Lupus Myth: Headaches are a Manifestation of Neurologic Lupus by Johns Hopkins Rheumatology

The old American College of Rheumatology criteria in the definition of what is considered to be brain lupus included headaches. Patients would be treated for these headaches as if they were part of lupus. Studies since have shown that headaches in lupus patients are not more common than in the general population.


If you could pick only one thing that you could get that would help you with your lupus what would it be?

Unbelievable Facts You Need To Know About Lupus

Lupus is a chronic autoimmune disorder where the body’s immune system becomes hyperactive and attacks normal, healthy tissues. It results in symptoms such as inflammation, swelling, and damage to joints, skin, kidneys, blood, the heart, and lungs.  

This is the way it works. There is a protein called antibody that the immune system produces in order to protect and fight against antigens (which are foreign substance to the body) such as viruses and bacteria. Lupus will now make the immune system unable to recognize and differentiate between antigen and the normal healthy tissue in the body which makes the immune system direct antibodies against the healthy tissue causing swelling, pain, and tissue damage.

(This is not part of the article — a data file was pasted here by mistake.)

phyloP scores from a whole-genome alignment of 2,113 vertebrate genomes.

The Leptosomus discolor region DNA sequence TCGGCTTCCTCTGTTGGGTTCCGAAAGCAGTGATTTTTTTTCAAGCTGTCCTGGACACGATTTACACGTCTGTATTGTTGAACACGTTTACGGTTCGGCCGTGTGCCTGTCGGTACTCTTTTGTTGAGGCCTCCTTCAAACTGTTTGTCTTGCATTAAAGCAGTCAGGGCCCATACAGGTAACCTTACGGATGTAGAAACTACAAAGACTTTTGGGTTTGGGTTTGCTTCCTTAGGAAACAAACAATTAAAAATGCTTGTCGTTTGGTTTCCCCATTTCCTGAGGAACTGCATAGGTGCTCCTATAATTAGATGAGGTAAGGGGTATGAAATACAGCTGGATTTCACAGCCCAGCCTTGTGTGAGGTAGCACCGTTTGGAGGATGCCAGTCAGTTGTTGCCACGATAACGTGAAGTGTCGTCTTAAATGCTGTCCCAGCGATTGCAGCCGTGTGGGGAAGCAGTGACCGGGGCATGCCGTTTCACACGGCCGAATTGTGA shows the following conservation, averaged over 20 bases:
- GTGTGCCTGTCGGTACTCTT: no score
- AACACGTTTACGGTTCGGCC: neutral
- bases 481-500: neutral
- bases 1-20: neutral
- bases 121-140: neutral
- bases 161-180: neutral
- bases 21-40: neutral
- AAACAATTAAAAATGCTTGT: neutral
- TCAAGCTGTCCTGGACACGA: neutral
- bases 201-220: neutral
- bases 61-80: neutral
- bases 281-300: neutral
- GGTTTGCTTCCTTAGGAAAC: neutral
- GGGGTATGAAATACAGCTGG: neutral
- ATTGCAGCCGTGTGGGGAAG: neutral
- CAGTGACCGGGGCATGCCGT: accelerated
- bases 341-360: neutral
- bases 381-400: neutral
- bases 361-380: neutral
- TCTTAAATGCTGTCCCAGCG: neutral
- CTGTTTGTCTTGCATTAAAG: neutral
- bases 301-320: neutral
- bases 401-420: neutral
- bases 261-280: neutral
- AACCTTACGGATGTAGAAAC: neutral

The effect of lupus can affect any part of the body such as joints, blood vessels, lungs, kidney and other internal organs.

Quick facts on Lupus

Nick Cannon talks about Living with Lupus

Lupus Foundation of America 

Published on Aug 7, 2014Entertainer and TV personality Nick Cannon announced in 2012 that he has lupus. Since then, he has chronicled his battle against lupus through his online videos, in the media and at personal appearances. Nick served as the Grand Marshal for the Lupus Foundation of America’s Washington, DC Walk to End Lupus Now event on April 19, 2014, and after participating in the walk, along with 4,000 other people, he sat down for a brief interview to discuss how he is living with lupus.

You can also find us at Facebook at  Lupus My Invisible Companion. And on Twitter at. LupusMICompanion @LupusCompanion

Living With Lupus: Part 1 — A Lively Gurl

Hello, its been a couple of days since I have posted. Not to make excuses or anything but I haven’t been feeling all that great. I have said before that I want this to be a real experience with you guys and that this is my life blog. With that being said, Tuesday I went […]

via Living With Lupus: Part 1 — A Lively Gurl

Hey #LupusChicks check out our official #Lupus survey by Maria

13411680_482255401968666_2559520657280019863_o.jpgHey #LupusChicks check out our official #Lupus survey.